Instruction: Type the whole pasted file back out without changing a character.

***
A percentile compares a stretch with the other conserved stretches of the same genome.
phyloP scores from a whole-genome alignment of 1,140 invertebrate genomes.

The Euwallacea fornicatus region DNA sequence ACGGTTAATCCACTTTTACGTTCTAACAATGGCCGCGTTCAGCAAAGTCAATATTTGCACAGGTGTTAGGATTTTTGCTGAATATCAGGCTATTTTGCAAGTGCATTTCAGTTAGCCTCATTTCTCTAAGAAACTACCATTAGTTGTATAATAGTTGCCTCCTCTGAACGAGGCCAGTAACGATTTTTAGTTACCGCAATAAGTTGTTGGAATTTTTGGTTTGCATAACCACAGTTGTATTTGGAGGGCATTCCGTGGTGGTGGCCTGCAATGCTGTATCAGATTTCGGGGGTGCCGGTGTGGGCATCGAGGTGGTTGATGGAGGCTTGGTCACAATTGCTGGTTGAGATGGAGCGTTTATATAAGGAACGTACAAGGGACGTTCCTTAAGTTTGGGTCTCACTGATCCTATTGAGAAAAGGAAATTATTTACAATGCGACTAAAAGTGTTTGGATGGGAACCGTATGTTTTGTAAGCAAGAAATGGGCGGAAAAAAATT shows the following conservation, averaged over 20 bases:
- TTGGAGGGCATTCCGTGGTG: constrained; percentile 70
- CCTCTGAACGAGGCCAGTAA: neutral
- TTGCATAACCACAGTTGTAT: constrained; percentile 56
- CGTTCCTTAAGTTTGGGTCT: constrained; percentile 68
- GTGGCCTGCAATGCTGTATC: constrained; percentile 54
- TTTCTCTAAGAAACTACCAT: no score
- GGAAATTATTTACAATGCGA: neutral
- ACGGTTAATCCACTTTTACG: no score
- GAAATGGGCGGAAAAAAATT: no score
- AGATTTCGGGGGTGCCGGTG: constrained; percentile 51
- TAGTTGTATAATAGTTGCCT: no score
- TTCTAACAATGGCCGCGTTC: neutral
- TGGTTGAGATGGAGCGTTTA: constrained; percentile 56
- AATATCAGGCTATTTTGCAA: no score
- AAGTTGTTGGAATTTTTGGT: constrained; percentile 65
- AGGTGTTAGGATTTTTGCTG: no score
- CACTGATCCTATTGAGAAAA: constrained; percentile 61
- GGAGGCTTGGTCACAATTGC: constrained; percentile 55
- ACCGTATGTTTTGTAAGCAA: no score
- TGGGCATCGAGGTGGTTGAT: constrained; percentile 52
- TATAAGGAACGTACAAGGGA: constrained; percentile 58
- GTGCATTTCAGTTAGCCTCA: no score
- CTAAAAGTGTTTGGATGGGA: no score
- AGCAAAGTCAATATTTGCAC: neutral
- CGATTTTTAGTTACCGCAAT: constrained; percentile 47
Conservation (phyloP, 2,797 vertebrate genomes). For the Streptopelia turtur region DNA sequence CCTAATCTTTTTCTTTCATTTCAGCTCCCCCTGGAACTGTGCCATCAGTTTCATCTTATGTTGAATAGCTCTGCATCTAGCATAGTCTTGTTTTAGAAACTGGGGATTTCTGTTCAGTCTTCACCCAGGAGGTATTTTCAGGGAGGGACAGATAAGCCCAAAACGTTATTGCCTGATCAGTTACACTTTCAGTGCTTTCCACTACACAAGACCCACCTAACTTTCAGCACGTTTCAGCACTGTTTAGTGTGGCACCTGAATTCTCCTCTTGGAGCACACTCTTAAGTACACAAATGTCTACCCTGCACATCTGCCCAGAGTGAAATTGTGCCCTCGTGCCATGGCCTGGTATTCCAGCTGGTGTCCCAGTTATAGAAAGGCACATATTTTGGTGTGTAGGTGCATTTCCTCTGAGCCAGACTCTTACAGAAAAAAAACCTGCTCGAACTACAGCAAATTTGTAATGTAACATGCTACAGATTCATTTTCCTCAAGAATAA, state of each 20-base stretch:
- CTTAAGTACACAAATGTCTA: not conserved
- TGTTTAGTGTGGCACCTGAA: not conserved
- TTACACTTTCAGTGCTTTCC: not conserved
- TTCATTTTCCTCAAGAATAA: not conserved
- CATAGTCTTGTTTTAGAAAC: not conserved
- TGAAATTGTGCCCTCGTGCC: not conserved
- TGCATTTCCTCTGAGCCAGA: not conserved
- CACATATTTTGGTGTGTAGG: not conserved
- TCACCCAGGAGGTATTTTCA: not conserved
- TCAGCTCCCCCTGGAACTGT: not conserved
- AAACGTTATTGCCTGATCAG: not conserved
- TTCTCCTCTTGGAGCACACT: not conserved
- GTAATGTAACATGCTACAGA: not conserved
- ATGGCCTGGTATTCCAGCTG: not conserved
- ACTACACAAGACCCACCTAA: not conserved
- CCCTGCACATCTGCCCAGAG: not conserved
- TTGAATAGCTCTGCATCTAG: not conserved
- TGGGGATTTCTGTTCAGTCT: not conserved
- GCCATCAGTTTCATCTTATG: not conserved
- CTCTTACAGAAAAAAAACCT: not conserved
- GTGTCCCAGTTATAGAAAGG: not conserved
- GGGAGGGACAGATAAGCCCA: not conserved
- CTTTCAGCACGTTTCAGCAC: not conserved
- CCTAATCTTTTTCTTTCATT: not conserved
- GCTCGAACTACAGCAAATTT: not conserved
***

A percentile compares a stretch with the other conserved stretches of the same genome.
phyloP scores from a whole-genome alignment of 1,140 invertebrate genomes.

The Euwallacea fornicatus region DNA sequence ACGGTTAATCCACTTTTACGTTCTAACAATGGCCGCGTTCAGCAAAGTCAATATTTGCACAGGTGTTAGGATTTTTGCTGAATATCAGGCTATTTTGCAAGTGCATTTCAGTTAGCCTCATTTCTCTAAGAAACTACCATTAGTTGTATAATAGTTGCCTCCTCTGAACGAGGCCAGTAACGATTTTTAGTTACCGCAATAAGTTGTTGGAATTTTTGGTTTGCATAACCACAGTTGTATTTGGAGGGCATTCCGTGGTGGTGGCCTGCAATGCTGTATCAGATTTCGGGGGTGCCGGTGTGGGCATCGAGGTGGTTGATGGAGGCTTGGTCACAATTGCTGGTTGAGATGGAGCGTTTATATAAGGAACGTACAAGGGACGTTCCTTAAGTTTGGGTCTCACTGATCCTATTGAGAAAAGGAAATTATTTACAATGCGACTAAAAGTGTTTGGATGGGAACCGTATGTTTTGTAAGCAAGAAATGGGCGGAAAAAAATT shows the following conservation, averaged over 20 bases:
- TTGGAGGGCATTCCGTGGTG: constrained; percentile 70
- CCTCTGAACGAGGCCAGTAA: neutral
- TTGCATAACCACAGTTGTAT: constrained; percentile 56
- CGTTCCTTAAGTTTGGGTCT: constrained; percentile 68
- GTGGCCTGCAATGCTGTATC: constrained; percentile 54
- TTTCTCTAAGAAACTACCAT: no score
- GGAAATTATTTACAATGCGA: neutral
- ACGGTTAATCCACTTTTACG: no score
- GAAATGGGCGGAAAAAAATT: no score
- AGATTTCGGGGGTGCCGGTG: constrained; percentile 51
- TAGTTGTATAATAGTTGCCT: no score
- TTCTAACAATGGCCGCGTTC: neutral
- TGGTTGAGATGGAGCGTTTA: constrained; percentile 56
- AATATCAGGCTATTTTGCAA: no score
- AAGTTGTTGGAATTTTTGGT: constrained; percentile 65
- AGGTGTTAGGATTTTTGCTG: no score
- CACTGATCCTATTGAGAAAA: constrained; percentile 61
- GGAGGCTTGGTCACAATTGC: constrained; percentile 55
- ACCGTATGTTTTGTAAGCAA: no score
- TGGGCATCGAGGTGGTTGAT: constrained; percentile 52
- TATAAGGAACGTACAAGGGA: constrained; percentile 58
- GTGCATTTCAGTTAGCCTCA: no score
- CTAAAAGTGTTTGGATGGGA: no score
- AGCAAAGTCAATATTTGCAC: neutral
- CGATTTTTAGTTACCGCAAT: constrained; percentile 47
Conservation (phyloP, 2,797 vertebrate genomes). For the Streptopelia turtur region DNA sequence CCTAATCTTTTTCTTTCATTTCAGCTCCCCCTGGAACTGTGCCATCAGTTTCATCTTATGTTGAATAGCTCTGCATCTAGCATAGTCTTGTTTTAGAAACTGGGGATTTCTGTTCAGTCTTCACCCAGGAGGTATTTTCAGGGAGGGACAGATAAGCCCAAAACGTTATTGCCTGATCAGTTACACTTTCAGTGCTTTCCACTACACAAGACCCACCTAACTTTCAGCACGTTTCAGCACTGTTTAGTGTGGCACCTGAATTCTCCTCTTGGAGCACACTCTTAAGTACACAAATGTCTACCCTGCACATCTGCCCAGAGTGAAATTGTGCCCTCGTGCCATGGCCTGGTATTCCAGCTGGTGTCCCAGTTATAGAAAGGCACATATTTTGGTGTGTAGGTGCATTTCCTCTGAGCCAGACTCTTACAGAAAAAAAACCTGCTCGAACTACAGCAAATTTGTAATGTAACATGCTACAGATTCATTTTCCTCAAGAATAA, state of each 20-base stretch:
- CTTAAGTACACAAATGTCTA: not conserved
- TGTTTAGTGTGGCACCTGAA: not conserved
- TTACACTTTCAGTGCTTTCC: not conserved
- TTCATTTTCCTCAAGAATAA: not conserved
- CATAGTCTTGTTTTAGAAAC: not conserved
- TGAAATTGTGCCCTCGTGCC: not conserved
- TGCATTTCCTCTGAGCCAGA: not conserved
- CACATATTTTGGTGTGTAGG: not conserved
- TCACCCAGGAGGTATTTTCA: not conserved
- TCAGCTCCCCCTGGAACTGT: not conserved
- AAACGTTATTGCCTGATCAG: not conserved
- TTCTCCTCTTGGAGCACACT: not conserved
- GTAATGTAACATGCTACAGA: not conserved
- ATGGCCTGGTATTCCAGCTG: not conserved
- ACTACACAAGACCCACCTAA: not conserved
- CCCTGCACATCTGCCCAGAG: not conserved
- TTGAATAGCTCTGCATCTAG: not conserved
- TGGGGATTTCTGTTCAGTCT: not conserved
- GCCATCAGTTTCATCTTATG: not conserved
- CTCTTACAGAAAAAAAACCT: not conserved
- GTGTCCCAGTTATAGAAAGG: not conserved
- GGGAGGGACAGATAAGCCCA: not conserved
- CTTTCAGCACGTTTCAGCAC: not conserved
- CCTAATCTTTTTCTTTCATT: not conserved
- GCTCGAACTACAGCAAATTT: not conserved